This long-planned Palestinian/Islamist Jihad is being initiated in consciously measured phases. Only when the IDF is already fawning absurdly upon its own doom will the disintegrating Jewish State merge seamlessly into “Palestine.”
Despair, we have already learned from the Danish philosopher Kierkegaard, “is the sickness unto death,” and – if Olmert has his way − it is now Israel’s likely fate to despair for a long, long while. If PLO/PA/Hamas interpret Professor Alpher’s celebration of persistent Jewish capitulations as a fulfillment of Islamic religious expectations, the paradoxical torment of Israel’s despair will be that it will not be able to die. To be sick in such a grotesque fashion, to be sick unto death and not to be able to die, would be, for Israel, the cruelest fate of all.
The despairing state, like the despairing individual, simply cannot die. For Israel, the agonizing hopelessness of an unavailable death would entail actually “dying the death.” This sentence of living to experience death would be far worse than being allowed to expire quickly. To die and yet not to die, to literally die the death, would be for Israel a fate worse than death.
Despair, a dreadfully immobilizing pathology, is thus the Jewish State’s approaching sickness unto death.
This sickness, a rotting of Israel’s Jewish soul now accelerated by incomprehensible terrorist releases, is ultimately more dangerous than Palestinian rockets or enemy armies. Although it is certainly correct that a dramatic synergy exists between enemy military might and Israel’s growing “soulnessness,” it is only the latter that breeds a virulent sickness unto death.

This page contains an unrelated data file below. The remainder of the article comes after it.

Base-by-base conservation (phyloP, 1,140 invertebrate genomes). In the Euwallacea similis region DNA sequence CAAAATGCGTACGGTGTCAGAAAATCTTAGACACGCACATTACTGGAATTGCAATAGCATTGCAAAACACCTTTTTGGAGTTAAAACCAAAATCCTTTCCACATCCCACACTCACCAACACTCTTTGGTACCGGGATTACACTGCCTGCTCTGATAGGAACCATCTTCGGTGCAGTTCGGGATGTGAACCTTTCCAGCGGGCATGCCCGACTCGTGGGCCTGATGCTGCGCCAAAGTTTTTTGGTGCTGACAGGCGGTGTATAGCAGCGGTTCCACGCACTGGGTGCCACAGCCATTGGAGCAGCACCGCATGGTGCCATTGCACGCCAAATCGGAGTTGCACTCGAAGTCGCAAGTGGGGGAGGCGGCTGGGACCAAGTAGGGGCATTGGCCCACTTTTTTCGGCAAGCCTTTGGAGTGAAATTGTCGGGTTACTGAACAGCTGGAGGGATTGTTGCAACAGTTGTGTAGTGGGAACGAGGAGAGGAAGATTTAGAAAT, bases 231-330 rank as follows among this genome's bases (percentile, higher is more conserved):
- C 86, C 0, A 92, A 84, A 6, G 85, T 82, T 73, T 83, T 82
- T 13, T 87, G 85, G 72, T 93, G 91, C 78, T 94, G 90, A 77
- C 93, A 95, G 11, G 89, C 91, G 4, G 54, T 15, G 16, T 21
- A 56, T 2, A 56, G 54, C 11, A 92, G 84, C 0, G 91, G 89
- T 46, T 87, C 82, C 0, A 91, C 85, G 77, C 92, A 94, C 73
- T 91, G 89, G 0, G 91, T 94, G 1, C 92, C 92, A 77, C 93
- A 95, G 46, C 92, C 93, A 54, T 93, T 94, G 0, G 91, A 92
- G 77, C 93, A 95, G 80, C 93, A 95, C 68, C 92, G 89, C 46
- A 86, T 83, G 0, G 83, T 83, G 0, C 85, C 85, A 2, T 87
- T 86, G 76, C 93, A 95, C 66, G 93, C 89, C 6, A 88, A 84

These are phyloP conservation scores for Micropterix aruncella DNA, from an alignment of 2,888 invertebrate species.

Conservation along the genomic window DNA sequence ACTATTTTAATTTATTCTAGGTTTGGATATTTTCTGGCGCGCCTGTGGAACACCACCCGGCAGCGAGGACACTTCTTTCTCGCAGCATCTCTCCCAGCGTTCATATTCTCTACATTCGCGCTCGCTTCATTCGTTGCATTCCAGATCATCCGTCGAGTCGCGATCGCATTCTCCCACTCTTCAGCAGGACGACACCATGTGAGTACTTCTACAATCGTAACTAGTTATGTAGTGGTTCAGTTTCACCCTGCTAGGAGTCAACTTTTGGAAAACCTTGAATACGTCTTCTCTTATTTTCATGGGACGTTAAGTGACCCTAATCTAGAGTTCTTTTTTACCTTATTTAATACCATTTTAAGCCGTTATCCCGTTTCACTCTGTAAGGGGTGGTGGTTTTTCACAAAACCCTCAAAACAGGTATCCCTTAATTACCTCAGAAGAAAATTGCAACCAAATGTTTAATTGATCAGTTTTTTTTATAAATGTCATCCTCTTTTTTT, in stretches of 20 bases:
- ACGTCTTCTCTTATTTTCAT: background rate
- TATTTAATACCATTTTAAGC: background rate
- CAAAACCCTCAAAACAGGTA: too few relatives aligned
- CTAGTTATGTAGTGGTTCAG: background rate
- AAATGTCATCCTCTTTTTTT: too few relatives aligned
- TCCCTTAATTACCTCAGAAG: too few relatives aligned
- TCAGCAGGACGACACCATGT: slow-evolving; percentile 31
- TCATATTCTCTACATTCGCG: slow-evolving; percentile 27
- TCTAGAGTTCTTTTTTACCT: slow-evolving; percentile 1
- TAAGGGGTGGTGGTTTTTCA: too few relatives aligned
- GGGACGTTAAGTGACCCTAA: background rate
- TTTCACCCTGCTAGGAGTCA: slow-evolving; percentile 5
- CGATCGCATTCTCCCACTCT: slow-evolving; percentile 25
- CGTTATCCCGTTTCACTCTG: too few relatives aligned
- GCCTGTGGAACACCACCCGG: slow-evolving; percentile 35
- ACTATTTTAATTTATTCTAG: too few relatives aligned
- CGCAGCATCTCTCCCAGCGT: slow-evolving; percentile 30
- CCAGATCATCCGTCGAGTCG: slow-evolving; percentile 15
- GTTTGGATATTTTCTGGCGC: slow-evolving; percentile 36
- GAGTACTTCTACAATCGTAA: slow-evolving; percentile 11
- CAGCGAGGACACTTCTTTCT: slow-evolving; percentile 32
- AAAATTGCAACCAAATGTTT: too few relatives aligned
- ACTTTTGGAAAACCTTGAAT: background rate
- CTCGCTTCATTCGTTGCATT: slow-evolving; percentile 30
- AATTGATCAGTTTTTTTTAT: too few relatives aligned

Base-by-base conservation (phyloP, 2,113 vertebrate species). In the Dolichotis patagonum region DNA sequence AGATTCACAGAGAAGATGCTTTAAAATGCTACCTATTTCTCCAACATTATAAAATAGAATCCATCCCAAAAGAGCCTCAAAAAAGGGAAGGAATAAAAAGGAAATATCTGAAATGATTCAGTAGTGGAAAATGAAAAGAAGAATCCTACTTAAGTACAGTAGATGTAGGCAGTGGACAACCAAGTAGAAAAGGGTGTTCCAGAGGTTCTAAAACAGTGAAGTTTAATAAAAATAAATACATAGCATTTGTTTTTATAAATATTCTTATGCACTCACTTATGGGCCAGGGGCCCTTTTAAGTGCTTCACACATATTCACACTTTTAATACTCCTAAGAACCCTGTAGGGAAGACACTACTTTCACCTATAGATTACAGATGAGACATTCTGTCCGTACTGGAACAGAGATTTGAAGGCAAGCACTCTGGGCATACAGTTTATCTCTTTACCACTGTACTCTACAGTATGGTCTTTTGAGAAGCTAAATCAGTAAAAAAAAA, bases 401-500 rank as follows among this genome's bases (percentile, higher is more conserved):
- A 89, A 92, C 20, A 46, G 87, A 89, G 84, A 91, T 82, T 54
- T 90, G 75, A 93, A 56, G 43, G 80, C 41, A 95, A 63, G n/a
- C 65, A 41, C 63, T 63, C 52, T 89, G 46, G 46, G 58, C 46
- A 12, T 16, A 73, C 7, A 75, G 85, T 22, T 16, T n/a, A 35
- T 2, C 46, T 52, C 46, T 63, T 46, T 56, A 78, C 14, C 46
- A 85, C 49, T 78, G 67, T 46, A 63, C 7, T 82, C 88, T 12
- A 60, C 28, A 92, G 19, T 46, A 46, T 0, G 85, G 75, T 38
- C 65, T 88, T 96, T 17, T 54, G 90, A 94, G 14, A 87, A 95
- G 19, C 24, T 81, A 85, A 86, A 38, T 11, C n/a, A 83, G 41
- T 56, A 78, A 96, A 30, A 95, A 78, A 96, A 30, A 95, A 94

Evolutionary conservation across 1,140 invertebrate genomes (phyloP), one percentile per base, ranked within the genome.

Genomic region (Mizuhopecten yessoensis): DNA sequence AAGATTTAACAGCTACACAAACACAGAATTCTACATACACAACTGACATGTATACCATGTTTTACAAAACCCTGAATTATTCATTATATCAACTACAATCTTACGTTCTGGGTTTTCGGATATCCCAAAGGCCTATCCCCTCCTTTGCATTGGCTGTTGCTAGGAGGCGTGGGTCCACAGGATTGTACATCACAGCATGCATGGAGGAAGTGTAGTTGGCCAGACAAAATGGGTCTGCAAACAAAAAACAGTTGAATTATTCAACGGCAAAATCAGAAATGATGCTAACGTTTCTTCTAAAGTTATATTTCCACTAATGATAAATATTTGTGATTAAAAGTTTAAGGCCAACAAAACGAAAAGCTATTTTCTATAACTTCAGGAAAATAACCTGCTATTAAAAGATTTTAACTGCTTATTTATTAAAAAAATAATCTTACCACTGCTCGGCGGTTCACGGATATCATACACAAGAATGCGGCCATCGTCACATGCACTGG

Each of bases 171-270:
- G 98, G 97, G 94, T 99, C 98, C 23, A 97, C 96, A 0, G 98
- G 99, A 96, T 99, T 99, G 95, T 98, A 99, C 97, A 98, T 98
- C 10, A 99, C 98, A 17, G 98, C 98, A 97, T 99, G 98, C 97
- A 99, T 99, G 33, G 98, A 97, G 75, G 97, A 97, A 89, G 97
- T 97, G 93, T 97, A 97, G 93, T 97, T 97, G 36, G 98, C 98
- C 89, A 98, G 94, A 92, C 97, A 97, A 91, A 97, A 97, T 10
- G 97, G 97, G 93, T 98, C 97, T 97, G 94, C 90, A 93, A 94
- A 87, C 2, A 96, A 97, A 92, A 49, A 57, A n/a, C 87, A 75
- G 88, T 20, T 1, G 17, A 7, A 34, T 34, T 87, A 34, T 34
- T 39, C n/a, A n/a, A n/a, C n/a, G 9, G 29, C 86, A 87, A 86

Fear and Trembling – It is time for Israel to fully experience these terrorizing sentiments in order to avoid far more tangible expressions of Arab terrorism.
The “moderate” Palestinian Authority’s appointed clergy, preaching on the Temple Mount, recently offered the following familiar sermon: “Palestinians spearhead Allah’s war against the Jews. The dead shall not rise until the Palestinians shall kill all the Jews…. All agreements with Israel are provisional.”
Think about this. Why can’t Prime Minister Olmert and Professor Alpher take a quick glance at PA television “Disney” programming? Then they might begin to understand such “moderate” clerical exhortations with appropriate fear and trembling, not with distinctly suicidal praise.
Copyright © the Jewish Press, October 3, 2008. All rights reserved.
LOUIS RENÉ BERES was educated at Princeton (Ph.D., 1971). He lectures and publishes widely on international relations and international law. Professor Beres is Strategic and Military Affairs columnist for The Jewish Press.
About the Author: Louis René Beres, strategic and military affairs columnist for The Jewish Press, is professor of Political Science at Purdue University. Educated at Princeton (Ph.D., 1971), he lectures and publishes widely on international relations and international law and is the author of ten major books in the field. In Israel, Professor Beres was chair of Project Daniel.